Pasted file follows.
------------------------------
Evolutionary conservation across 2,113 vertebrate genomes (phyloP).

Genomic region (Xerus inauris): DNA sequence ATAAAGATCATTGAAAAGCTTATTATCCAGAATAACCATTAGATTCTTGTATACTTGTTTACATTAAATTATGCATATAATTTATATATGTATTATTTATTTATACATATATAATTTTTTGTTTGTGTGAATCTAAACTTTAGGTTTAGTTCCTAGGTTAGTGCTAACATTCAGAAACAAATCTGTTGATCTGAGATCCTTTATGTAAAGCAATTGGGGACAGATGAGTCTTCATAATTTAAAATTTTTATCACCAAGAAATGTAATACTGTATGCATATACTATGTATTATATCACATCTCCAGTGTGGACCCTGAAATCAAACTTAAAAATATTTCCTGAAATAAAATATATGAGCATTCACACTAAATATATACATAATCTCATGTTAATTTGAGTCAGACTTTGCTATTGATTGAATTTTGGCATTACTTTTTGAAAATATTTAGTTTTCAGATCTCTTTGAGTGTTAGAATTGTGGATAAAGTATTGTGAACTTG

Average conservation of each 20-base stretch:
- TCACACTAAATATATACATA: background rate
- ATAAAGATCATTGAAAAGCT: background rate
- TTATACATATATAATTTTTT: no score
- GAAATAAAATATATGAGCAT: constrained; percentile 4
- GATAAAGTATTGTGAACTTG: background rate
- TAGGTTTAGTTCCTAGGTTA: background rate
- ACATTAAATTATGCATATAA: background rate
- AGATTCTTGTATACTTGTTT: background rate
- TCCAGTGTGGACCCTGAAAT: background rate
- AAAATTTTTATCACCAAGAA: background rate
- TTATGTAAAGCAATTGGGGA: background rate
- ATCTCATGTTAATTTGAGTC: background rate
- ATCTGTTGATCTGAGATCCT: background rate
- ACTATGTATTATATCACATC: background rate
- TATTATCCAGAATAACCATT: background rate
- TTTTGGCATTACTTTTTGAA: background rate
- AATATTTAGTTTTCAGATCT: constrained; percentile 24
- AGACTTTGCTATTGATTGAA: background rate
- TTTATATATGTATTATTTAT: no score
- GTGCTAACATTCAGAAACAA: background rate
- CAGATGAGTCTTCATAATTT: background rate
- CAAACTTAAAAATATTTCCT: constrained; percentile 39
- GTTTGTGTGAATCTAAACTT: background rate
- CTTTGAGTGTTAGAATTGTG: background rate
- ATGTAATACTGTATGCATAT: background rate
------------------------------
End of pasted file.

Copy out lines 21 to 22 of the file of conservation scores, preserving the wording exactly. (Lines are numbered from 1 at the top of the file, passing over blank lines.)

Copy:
- AGACTTTGCTATTGATTGAA: background rate
- TTTATATATGTATTATTTAT: no score